Putin may not be as dumb as he seems
Instead of chasing some fantasy Empire, maybe he is invading Ukraine to capture its natural resources
In the declining fossil-dominate world, international disputes, including wars, have been started for control over critical sources of energy, including oil and gas. So why won’t the same dynamics work in a fossil-free world.
Our energy is increasingly relying on carbon-free sustainable sources like solar, wind, and hydro. These sources, in turn, power the electricity for cars, heating and other systems. And electricity can depend on batteries, which need lithium and other metals.
So if we have engaged in disputes and wars over oil and gas, why not over metals like lithium and titanium.
Ukraine has the second largest natural gas reserves in Europe, with 1.09 trillion cubic meters, second only to Norway’s 1.53 trillion cubic meters. And it has 20% of titanium reserves in the world, as well as large lithium reserves.
The lithium and other precious metals are found in eastern Ukraine, in the Donetsk region, which Russia has been trying to wrestle from Ukraine since 2014 and which is an area of special interest in Russia’s current, brutal invasion of Ukraine.
Only last year Ukraine started to auction off exploration permits for lithium reserves, as well as for copper, cobalt and nickel, other resources important to clean energy technology. The largest lithium companies, in China and Australia, have actively pursued rights to these precious metals.
Watch for the issue of rights to lithium and other metals in Eastern Ukraine in any settlement negotiations.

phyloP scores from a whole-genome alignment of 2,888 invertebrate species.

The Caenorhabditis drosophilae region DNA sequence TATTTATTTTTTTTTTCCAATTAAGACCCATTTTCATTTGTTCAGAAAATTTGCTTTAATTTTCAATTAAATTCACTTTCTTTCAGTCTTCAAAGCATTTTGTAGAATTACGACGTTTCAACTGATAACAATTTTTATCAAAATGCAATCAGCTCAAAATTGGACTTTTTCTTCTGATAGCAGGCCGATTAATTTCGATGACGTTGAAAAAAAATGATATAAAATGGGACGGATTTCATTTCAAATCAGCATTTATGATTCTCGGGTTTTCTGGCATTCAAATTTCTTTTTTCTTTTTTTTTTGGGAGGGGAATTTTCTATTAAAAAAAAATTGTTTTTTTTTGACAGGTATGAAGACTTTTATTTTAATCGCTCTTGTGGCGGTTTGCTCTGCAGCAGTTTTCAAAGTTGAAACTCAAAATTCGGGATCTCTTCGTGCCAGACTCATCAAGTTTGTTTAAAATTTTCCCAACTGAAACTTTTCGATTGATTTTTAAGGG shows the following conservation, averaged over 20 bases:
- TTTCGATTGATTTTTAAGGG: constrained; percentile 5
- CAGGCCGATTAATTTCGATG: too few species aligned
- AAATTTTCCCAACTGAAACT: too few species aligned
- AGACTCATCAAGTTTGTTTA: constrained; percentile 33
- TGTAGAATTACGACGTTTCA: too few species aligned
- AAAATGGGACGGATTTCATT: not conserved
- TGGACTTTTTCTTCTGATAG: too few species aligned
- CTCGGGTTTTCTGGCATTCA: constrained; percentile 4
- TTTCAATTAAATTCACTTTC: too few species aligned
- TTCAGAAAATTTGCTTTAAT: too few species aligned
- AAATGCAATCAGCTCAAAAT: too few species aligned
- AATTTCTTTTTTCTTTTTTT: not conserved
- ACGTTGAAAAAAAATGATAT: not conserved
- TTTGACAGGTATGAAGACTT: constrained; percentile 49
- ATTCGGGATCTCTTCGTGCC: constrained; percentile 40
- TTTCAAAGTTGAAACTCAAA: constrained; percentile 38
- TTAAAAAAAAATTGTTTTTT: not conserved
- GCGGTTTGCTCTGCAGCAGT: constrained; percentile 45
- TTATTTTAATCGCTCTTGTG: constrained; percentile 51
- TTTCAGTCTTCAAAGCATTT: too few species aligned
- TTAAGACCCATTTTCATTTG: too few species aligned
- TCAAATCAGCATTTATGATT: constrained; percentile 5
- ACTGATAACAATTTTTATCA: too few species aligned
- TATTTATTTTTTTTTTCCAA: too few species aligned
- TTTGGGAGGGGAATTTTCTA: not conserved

Of course it is possible, even likely, that Putin is as dumb as he looks, and his invasion of Ukraine was motivated by the narcissistic fantasy of a new Russian Empire, headed by Czar or Emperor Putin.
Whatever Putin’s motivation, the interplay between energy and political power serves to highlight an area of the fossil-free world that is just now becoming explored. Political power may turn on who controls the metals necessary for the technologies to manage GHG emissions, including through solar panels, wind turbines, batteries and electric vehicles. As David Roberts has pointed out, “Recently, there’s been a lot of talk in the energy world about the minerals needed by clean-energy technologies and whether mineral supply problems might pose a threat to the clean-energy transition.”
As we look to the future we need to start developing an appreciation and understanding of who will control critical metal resources. Such analyses will require geologic, geographic and geopolitical considerations.
Hiiroko Tabuchi, “Before War, Race Was On for Ukraine’s Lithium,” The New York Times (8 March 2022)
Lithium reserves in depths of Ukraine. Investing in Ukraine, GT Invest Ukraine www.youtube.com/watch?v=LEgqafjfa50
Russia Ukraine Crisis: What Putin Really Wants From Ukraine News Mo www.youtube.com/watch?v=eymIOKusWkQ
David Roberts, “Minerals and the clean-energy transition: the basics. A challenge, but not a dealbreaker,” Volts (21 Jan 2022). bit.ly/3Lt53UX
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